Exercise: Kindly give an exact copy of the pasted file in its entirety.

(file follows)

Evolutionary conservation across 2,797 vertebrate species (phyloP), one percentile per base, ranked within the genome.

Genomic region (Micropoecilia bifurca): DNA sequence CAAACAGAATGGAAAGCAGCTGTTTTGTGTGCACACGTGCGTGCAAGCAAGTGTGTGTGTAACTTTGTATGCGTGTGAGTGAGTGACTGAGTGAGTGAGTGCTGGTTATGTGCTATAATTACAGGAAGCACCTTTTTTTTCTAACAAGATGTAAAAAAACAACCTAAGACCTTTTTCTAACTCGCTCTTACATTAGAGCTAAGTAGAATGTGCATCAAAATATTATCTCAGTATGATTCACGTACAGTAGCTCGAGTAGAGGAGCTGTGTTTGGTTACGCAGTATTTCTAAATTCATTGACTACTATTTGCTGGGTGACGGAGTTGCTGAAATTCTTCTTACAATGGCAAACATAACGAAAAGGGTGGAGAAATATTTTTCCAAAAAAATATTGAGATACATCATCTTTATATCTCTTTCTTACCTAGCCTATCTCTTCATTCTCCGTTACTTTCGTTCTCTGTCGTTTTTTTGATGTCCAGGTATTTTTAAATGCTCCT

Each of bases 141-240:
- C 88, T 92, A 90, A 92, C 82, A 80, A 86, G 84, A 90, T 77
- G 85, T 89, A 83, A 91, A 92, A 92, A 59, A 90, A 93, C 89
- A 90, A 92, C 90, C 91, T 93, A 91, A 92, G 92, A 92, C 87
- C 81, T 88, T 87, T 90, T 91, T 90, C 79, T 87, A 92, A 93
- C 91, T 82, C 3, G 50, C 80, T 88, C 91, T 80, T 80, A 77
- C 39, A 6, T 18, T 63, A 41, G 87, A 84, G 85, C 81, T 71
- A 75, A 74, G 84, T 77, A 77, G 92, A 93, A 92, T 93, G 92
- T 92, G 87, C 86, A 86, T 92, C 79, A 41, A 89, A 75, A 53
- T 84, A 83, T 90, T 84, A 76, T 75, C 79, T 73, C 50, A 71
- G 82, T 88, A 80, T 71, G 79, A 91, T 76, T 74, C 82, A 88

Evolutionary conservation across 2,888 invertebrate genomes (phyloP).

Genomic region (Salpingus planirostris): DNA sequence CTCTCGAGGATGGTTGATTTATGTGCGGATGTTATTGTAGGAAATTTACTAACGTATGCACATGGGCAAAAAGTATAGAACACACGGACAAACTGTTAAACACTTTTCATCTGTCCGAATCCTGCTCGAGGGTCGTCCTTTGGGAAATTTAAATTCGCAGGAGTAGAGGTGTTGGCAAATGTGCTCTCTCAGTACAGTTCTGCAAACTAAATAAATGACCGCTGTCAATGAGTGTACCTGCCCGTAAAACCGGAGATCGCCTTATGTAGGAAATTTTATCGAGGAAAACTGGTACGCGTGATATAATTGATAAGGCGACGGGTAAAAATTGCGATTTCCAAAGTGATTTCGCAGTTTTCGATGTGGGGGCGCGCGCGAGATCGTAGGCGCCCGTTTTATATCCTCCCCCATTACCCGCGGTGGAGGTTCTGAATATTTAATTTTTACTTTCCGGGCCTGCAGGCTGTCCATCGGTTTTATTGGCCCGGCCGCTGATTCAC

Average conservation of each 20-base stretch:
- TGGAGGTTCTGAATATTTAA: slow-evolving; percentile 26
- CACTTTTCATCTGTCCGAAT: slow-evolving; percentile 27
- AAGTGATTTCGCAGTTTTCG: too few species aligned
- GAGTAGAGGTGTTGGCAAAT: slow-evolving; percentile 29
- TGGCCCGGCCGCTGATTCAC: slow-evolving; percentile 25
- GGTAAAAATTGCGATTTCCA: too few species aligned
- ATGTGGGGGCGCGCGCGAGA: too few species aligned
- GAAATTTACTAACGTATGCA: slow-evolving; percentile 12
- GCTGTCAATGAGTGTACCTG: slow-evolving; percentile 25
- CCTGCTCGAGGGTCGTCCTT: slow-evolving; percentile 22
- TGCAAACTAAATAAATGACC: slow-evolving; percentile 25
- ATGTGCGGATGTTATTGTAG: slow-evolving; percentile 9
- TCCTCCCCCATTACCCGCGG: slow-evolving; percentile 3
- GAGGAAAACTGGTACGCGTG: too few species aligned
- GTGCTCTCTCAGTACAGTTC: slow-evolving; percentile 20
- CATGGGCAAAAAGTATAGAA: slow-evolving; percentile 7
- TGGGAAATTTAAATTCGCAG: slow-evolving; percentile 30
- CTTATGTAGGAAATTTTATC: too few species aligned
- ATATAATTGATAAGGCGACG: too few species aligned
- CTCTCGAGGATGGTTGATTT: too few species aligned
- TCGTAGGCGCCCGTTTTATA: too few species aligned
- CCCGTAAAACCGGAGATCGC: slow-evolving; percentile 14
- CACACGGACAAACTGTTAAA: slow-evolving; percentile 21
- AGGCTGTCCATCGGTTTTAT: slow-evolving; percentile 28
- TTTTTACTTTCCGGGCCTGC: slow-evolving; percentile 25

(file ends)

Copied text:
Evolutionary conservation across 2,797 vertebrate species (phyloP), one percentile per base, ranked within the genome.

Genomic region (Micropoecilia bifurca): DNA sequence CAAACAGAATGGAAAGCAGCTGTTTTGTGTGCACACGTGCGTGCAAGCAAGTGTGTGTGTAACTTTGTATGCGTGTGAGTGAGTGACTGAGTGAGTGAGTGCTGGTTATGTGCTATAATTACAGGAAGCACCTTTTTTTTCTAACAAGATGTAAAAAAACAACCTAAGACCTTTTTCTAACTCGCTCTTACATTAGAGCTAAGTAGAATGTGCATCAAAATATTATCTCAGTATGATTCACGTACAGTAGCTCGAGTAGAGGAGCTGTGTTTGGTTACGCAGTATTTCTAAATTCATTGACTACTATTTGCTGGGTGACGGAGTTGCTGAAATTCTTCTTACAATGGCAAACATAACGAAAAGGGTGGAGAAATATTTTTCCAAAAAAATATTGAGATACATCATCTTTATATCTCTTTCTTACCTAGCCTATCTCTTCATTCTCCGTTACTTTCGTTCTCTGTCGTTTTTTTGATGTCCAGGTATTTTTAAATGCTCCT

Each of bases 141-240:
- C 88, T 92, A 90, A 92, C 82, A 80, A 86, G 84, A 90, T 77
- G 85, T 89, A 83, A 91, A 92, A 92, A 59, A 90, A 93, C 89
- A 90, A 92, C 90, C 91, T 93, A 91, A 92, G 92, A 92, C 87
- C 81, T 88, T 87, T 90, T 91, T 90, C 79, T 87, A 92, A 93
- C 91, T 82, C 3, G 50, C 80, T 88, C 91, T 80, T 80, A 77
- C 39, A 6, T 18, T 63, A 41, G 87, A 84, G 85, C 81, T 71
- A 75, A 74, G 84, T 77, A 77, G 92, A 93, A 92, T 93, G 92
- T 92, G 87, C 86, A 86, T 92, C 79, A 41, A 89, A 75, A 53
- T 84, A 83, T 90, T 84, A 76, T 75, C 79, T 73, C 50, A 71
- G 82, T 88, A 80, T 71, G 79, A 91, T 76, T 74, C 82, A 88

Evolutionary conservation across 2,888 invertebrate genomes (phyloP).

Genomic region (Salpingus planirostris): DNA sequence CTCTCGAGGATGGTTGATTTATGTGCGGATGTTATTGTAGGAAATTTACTAACGTATGCACATGGGCAAAAAGTATAGAACACACGGACAAACTGTTAAACACTTTTCATCTGTCCGAATCCTGCTCGAGGGTCGTCCTTTGGGAAATTTAAATTCGCAGGAGTAGAGGTGTTGGCAAATGTGCTCTCTCAGTACAGTTCTGCAAACTAAATAAATGACCGCTGTCAATGAGTGTACCTGCCCGTAAAACCGGAGATCGCCTTATGTAGGAAATTTTATCGAGGAAAACTGGTACGCGTGATATAATTGATAAGGCGACGGGTAAAAATTGCGATTTCCAAAGTGATTTCGCAGTTTTCGATGTGGGGGCGCGCGCGAGATCGTAGGCGCCCGTTTTATATCCTCCCCCATTACCCGCGGTGGAGGTTCTGAATATTTAATTTTTACTTTCCGGGCCTGCAGGCTGTCCATCGGTTTTATTGGCCCGGCCGCTGATTCAC

Average conservation of each 20-base stretch:
- TGGAGGTTCTGAATATTTAA: slow-evolving; percentile 26
- CACTTTTCATCTGTCCGAAT: slow-evolving; percentile 27
- AAGTGATTTCGCAGTTTTCG: too few species aligned
- GAGTAGAGGTGTTGGCAAAT: slow-evolving; percentile 29
- TGGCCCGGCCGCTGATTCAC: slow-evolving; percentile 25
- GGTAAAAATTGCGATTTCCA: too few species aligned
- ATGTGGGGGCGCGCGCGAGA: too few species aligned
- GAAATTTACTAACGTATGCA: slow-evolving; percentile 12
- GCTGTCAATGAGTGTACCTG: slow-evolving; percentile 25
- CCTGCTCGAGGGTCGTCCTT: slow-evolving; percentile 22
- TGCAAACTAAATAAATGACC: slow-evolving; percentile 25
- ATGTGCGGATGTTATTGTAG: slow-evolving; percentile 9
- TCCTCCCCCATTACCCGCGG: slow-evolving; percentile 3
- GAGGAAAACTGGTACGCGTG: too few species aligned
- GTGCTCTCTCAGTACAGTTC: slow-evolving; percentile 20
- CATGGGCAAAAAGTATAGAA: slow-evolving; percentile 7
- TGGGAAATTTAAATTCGCAG: slow-evolving; percentile 30
- CTTATGTAGGAAATTTTATC: too few species aligned
- ATATAATTGATAAGGCGACG: too few species aligned
- CTCTCGAGGATGGTTGATTT: too few species aligned
- TCGTAGGCGCCCGTTTTATA: too few species aligned
- CCCGTAAAACCGGAGATCGC: slow-evolving; percentile 14
- CACACGGACAAACTGTTAAA: slow-evolving; percentile 21
- AGGCTGTCCATCGGTTTTAT: slow-evolving; percentile 28
- TTTTTACTTTCCGGGCCTGC: slow-evolving; percentile 25